Survey Practice June 2010
This issue of Survey Practice contains an interesting mix of research articles that cover areas that survey researchers often think about. For some topics, the previous literature is not necessarily helpful for practitioners and for others, little or no research exists.
In the article by Tim Johnson and colleagues, they demonstrate that cultural contexts can influence response rates, another factor we have to consider when tailoring efforts to reduce non-response.
The second article by Keith Smith and colleagues shows that many young children are not able to accurately report their race in response to survey questions and multiple respondents reporting the race of a child do not always agree. The authors make a suggestion for asking children about their race and ethnic identity.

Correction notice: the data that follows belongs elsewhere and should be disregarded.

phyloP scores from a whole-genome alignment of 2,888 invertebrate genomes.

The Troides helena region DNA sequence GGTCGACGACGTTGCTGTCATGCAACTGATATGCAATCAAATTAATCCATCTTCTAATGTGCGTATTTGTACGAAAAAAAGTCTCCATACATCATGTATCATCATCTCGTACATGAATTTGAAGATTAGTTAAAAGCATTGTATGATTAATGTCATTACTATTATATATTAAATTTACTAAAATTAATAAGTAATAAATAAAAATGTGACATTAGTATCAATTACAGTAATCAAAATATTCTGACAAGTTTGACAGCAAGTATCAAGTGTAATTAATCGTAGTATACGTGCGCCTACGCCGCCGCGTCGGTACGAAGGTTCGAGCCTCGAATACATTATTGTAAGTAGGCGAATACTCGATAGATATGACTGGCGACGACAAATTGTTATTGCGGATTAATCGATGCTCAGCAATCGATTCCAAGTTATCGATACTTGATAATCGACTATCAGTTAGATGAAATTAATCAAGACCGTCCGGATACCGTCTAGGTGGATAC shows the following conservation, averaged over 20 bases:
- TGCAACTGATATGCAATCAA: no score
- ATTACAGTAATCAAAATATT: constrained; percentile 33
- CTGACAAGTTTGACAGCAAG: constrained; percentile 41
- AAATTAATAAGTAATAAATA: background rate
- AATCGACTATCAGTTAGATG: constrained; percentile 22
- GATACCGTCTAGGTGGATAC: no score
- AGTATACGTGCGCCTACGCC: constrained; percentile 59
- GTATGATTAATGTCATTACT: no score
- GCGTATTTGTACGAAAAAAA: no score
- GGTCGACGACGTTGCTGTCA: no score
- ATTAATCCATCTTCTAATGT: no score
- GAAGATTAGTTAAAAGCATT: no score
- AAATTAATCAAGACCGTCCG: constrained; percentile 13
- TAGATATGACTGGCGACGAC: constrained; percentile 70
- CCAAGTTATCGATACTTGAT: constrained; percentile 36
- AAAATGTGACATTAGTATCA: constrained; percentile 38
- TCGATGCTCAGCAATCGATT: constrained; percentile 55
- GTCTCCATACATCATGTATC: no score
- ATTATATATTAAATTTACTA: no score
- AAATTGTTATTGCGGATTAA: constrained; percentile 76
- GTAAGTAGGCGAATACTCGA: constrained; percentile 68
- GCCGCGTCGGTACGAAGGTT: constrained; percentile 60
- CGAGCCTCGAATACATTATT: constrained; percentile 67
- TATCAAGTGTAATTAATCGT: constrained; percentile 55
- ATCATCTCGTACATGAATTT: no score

Kevin Wang reports on research about changing the format of the income question from a single item to an unfolding format. The Conclusion section in his article has some interesting thoughts about the effect of the question format on income distributions.
Brian Clarridge and colleagues used modified telephone survey interviewing procedures to gather information on adverse medical events. Three types of cognitive probes help patients accurately report the events.
More on telephone survey samples: Paul Johnson and Dan Williams compared RDD and ABS samples hoping to understand the value of ABS for locating and interviewing some hard-to-find populations. They also compared costs with each sample. Mansour Fahimi and David Malarek comment on the Barron et al. article on the impact of 0-Banks in landline RDD samples that appeared in the April issue of Survey Practice.
As always, please send your articles appropriate for Survey Practice and we welcome more presentations from the recent AAPOR conference.
- John Kennedy
- Diane O’Rourke
- David Moore
- Andy Peytchev